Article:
Postcard-perfect Mauritius is everything you imagine a tropical island to be. Ringed by 160km of chalky white sand, glassy turquoise sea and the world’s third-largest coral reef, beaches don’t come much better than this. And thanks to its location close to the equator, year-round sunshine makes it a winning winter sun destination.
Much of the island’s tourism clusters around the northern and eastern coasts, home to glitzy hotels, manicured golf courses and watersports galore - diving, kitesurfing, paddleboarding, banana boating, you name it. The west coast is protected from prevailing winds, so seas are calmer (look out for dolphins!) and beaches are flatter, making them great for families. The south coast is the island’s most rugged stretch, where miles of sugar cane fields give way to rocky shores.
But step away from the coasts and you’ll find a very different Mauritius. The island’s dramatic interior is crammed with mountains, volcanoes, dense ebony forests and thundering waterfalls, making it far more diverse than many realise. Hiking and nature walks are spectacular here, and you might spot rare birdlife and wildlife; due to its isolation, Mauritius has developed very unique flora and fauna – the ill-fated dodo originated here. And because it’s so tiny, you’ll never need to travel more than 45 minutes to reach the middle.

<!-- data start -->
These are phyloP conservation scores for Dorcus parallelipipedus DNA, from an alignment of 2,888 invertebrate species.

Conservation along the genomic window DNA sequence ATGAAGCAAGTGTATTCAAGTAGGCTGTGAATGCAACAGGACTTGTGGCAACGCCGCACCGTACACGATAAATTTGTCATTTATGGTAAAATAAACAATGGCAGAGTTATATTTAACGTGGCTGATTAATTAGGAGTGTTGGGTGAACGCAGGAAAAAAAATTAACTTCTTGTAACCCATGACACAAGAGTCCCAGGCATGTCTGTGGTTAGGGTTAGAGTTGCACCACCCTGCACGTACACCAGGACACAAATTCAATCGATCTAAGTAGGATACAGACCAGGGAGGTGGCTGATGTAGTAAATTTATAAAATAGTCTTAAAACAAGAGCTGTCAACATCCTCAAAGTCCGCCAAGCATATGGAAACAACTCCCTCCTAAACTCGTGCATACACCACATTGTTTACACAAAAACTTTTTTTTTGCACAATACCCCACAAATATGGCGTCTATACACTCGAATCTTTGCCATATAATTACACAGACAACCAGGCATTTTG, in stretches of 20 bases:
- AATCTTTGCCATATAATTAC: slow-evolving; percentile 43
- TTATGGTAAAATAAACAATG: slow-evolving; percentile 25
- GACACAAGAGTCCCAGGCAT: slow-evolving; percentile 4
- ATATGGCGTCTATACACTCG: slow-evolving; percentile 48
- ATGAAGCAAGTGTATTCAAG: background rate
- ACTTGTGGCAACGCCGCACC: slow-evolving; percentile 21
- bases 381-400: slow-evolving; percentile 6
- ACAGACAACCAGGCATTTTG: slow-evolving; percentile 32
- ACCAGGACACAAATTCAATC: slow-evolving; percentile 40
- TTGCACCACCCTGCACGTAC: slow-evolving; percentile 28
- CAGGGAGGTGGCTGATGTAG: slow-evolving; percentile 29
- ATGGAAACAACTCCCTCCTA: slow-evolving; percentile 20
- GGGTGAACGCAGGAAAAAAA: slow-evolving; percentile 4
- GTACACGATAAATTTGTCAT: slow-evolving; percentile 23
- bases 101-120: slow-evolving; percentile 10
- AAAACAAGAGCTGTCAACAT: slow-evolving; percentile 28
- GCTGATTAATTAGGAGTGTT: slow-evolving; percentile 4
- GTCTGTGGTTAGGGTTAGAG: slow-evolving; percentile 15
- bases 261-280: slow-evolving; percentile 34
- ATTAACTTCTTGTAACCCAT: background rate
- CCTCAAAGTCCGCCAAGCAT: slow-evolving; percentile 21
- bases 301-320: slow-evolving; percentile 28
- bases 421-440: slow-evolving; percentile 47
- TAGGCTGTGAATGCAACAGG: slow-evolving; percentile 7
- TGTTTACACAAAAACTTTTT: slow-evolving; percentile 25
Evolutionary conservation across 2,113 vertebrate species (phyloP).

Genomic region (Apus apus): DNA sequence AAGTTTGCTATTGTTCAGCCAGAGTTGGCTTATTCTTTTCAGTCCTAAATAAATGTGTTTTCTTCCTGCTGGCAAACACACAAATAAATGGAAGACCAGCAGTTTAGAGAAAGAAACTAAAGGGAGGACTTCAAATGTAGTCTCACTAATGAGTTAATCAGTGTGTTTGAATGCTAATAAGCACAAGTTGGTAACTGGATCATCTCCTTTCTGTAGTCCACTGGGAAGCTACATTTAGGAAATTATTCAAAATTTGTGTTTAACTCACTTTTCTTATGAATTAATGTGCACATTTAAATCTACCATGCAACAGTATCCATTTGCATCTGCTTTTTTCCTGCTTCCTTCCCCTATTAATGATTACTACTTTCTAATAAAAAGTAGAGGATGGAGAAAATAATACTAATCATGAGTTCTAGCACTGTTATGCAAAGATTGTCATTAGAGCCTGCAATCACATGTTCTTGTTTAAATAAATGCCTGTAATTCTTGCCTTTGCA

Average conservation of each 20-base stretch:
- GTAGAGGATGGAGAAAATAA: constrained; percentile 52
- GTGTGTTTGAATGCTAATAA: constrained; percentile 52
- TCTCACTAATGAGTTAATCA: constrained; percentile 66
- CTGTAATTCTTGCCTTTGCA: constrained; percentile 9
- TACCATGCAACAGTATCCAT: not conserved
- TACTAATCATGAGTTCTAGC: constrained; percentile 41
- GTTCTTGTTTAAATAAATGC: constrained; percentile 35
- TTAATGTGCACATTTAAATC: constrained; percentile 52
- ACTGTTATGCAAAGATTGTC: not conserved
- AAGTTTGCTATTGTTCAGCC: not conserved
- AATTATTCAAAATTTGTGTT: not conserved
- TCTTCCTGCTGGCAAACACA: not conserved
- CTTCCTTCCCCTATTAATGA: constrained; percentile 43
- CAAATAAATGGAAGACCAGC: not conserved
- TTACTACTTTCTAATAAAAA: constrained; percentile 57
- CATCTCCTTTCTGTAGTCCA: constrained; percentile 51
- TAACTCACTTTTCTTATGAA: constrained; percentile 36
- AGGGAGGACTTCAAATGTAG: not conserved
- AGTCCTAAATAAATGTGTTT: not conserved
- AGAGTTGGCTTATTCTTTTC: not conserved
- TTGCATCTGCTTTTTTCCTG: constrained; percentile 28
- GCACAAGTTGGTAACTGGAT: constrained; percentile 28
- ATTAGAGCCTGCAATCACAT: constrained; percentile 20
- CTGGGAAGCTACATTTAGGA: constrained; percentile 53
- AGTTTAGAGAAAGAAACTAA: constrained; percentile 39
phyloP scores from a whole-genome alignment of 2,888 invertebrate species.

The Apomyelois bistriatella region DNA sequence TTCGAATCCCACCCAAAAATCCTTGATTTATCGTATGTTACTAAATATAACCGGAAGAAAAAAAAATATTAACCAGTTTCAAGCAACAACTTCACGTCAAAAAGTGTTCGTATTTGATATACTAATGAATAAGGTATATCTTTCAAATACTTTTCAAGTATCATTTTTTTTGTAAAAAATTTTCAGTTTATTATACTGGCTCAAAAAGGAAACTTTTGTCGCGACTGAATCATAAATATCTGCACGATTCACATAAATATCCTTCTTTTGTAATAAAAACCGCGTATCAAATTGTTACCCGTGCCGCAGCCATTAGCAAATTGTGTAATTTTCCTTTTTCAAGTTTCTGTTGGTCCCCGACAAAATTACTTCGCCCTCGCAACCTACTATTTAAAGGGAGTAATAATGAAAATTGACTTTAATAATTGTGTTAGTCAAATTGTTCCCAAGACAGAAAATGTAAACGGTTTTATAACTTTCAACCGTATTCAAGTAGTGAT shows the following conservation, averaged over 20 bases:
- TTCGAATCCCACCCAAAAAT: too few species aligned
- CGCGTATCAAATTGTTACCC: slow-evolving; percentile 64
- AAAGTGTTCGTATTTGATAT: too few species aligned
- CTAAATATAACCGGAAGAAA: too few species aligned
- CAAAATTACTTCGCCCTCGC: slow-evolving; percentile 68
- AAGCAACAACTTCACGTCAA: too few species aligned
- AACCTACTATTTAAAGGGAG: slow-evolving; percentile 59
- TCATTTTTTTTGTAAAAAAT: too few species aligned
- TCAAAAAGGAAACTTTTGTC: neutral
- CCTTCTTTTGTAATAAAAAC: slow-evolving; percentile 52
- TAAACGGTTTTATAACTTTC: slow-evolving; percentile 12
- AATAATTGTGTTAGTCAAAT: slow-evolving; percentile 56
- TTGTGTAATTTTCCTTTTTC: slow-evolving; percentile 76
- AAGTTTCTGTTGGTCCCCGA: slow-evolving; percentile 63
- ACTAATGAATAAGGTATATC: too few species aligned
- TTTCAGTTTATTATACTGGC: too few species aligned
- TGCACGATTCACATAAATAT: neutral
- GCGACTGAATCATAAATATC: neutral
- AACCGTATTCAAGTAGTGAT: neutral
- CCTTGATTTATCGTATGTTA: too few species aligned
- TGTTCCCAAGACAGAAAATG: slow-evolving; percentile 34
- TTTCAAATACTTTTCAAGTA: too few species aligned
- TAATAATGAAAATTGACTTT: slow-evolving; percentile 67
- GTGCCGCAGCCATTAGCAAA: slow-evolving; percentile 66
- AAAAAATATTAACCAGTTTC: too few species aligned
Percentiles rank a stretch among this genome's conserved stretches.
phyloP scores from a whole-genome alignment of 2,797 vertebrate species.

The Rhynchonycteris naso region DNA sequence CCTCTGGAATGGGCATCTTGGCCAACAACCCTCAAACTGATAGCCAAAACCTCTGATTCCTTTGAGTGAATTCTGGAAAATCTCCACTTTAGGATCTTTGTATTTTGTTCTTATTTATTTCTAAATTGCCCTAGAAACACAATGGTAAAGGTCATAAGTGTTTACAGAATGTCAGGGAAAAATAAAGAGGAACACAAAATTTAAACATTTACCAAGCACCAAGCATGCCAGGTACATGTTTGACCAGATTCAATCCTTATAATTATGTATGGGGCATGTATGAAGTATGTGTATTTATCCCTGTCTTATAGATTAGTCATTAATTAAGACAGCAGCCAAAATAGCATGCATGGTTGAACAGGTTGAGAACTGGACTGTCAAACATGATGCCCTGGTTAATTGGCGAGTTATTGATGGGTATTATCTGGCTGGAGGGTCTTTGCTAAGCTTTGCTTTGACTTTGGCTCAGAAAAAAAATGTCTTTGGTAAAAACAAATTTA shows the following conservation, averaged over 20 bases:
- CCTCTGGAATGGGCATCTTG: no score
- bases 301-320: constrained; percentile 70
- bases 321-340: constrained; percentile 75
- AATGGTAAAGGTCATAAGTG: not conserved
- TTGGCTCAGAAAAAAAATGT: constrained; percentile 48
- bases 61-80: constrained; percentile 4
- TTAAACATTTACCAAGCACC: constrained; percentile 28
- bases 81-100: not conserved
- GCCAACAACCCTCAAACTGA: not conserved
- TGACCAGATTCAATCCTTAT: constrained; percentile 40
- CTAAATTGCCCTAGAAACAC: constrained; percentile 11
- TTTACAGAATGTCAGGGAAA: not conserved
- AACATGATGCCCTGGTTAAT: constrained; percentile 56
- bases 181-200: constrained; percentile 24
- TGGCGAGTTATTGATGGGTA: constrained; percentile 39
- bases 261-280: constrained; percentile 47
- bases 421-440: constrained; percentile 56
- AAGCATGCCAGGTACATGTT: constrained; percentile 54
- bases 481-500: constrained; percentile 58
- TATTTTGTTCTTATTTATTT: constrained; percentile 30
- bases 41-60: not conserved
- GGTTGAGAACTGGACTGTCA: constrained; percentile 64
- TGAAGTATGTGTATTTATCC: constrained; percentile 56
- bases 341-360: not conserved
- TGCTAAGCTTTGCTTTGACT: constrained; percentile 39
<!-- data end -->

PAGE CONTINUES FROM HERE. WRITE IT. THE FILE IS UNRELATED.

Don’t overlook Mauritian culture too: a fusion of French, Indian, Creole and Chinese influences. French colonial mansions, Indian temples, British tea plantations, Creole sega music and diverse cuisine are all reminders of the island’s rich history. This is far more than a beach destination…